Production at Heath Ceramics continued to evolve as demand and technologies changed. Throughout her career, Edith continuously addressed the theme of hand-made versus machine-made. She began as one woman hand throwing pieces on a potter’s wheel, she employed potters who threw dinnerware to her specifications.

Brian introduced a small degree of mechanization when the company moved to Sausalito: the jigger wheel and plaster molds for slip casting.

Heath dinnerware was distributed by N.S. Gustin & Co. and due to exposure throughout North America, demand for her creations skyrocketed. She understood that a successful business could not be supported with this model.

“I wanted to make something that was for the American way of life...And I couldn’t do it if I made only the number of pieces that one single person could do.”[1]

When the factory moved from San Francisco to Sausalito the staff doubled from five to ten and they focused on the transition from hand thrown to plaster batts and jigger wheels. Although hand throwing allowed the craftspeople certain freedoms that mechanized production did not, the change in new production processes required a change in the style of the dinnerware. Brian’s engineering skills supported Edith’s creative designs; he built the equipment they needed including roller jiggers and kilns. Working with architects Marquis & Stoller, Edith’s design of the interior work areas in the Sausalito factory created a seamless flow of processes from clay mixing to jiggering, glazing, and firing.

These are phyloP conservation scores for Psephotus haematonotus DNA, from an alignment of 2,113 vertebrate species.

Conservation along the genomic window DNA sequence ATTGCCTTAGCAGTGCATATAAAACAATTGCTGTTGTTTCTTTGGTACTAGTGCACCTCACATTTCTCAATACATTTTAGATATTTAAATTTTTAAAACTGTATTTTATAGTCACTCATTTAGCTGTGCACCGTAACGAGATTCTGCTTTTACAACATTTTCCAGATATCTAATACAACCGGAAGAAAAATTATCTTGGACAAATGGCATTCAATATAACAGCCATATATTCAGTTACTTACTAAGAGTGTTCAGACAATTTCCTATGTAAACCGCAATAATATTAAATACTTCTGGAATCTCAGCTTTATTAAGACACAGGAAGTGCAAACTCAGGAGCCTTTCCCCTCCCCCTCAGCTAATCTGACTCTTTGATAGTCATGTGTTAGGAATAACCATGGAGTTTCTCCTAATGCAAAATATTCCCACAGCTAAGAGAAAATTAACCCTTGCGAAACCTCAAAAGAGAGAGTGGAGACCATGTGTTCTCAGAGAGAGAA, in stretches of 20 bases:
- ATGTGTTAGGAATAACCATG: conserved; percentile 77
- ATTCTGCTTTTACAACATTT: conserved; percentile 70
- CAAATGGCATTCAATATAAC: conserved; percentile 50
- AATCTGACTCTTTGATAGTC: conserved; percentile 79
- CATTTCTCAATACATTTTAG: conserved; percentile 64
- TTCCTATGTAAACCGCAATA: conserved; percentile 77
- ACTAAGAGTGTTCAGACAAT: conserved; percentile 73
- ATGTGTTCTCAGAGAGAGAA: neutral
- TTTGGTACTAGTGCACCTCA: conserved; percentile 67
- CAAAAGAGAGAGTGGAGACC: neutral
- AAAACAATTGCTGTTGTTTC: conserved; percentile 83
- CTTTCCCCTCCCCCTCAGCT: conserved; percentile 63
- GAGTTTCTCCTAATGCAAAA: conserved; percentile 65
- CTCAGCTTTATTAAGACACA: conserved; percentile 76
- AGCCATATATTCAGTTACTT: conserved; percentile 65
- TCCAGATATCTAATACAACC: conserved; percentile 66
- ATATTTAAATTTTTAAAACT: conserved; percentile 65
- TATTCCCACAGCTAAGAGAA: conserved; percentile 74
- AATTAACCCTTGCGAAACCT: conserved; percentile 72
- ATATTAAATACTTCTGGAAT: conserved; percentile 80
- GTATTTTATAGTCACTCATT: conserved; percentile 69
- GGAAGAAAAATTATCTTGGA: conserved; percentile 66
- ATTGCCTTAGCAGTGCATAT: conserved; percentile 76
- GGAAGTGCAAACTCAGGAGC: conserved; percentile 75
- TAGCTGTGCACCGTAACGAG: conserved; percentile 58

Edith spent long hours working in the factory, perfecting her clay and glaze formulas and designs. Drawing inspiration from her raw materials, she let the clay and the glazes work together to make the shapes that are her legacy.


[1] Heath, Edith. (1995). Oral History interview with Edith Heath. Tableware and Tile for the World, Heath Ceramics, 1944-1994. Regional Oral History Office, The Bancroft Library, University of California, Berkeley.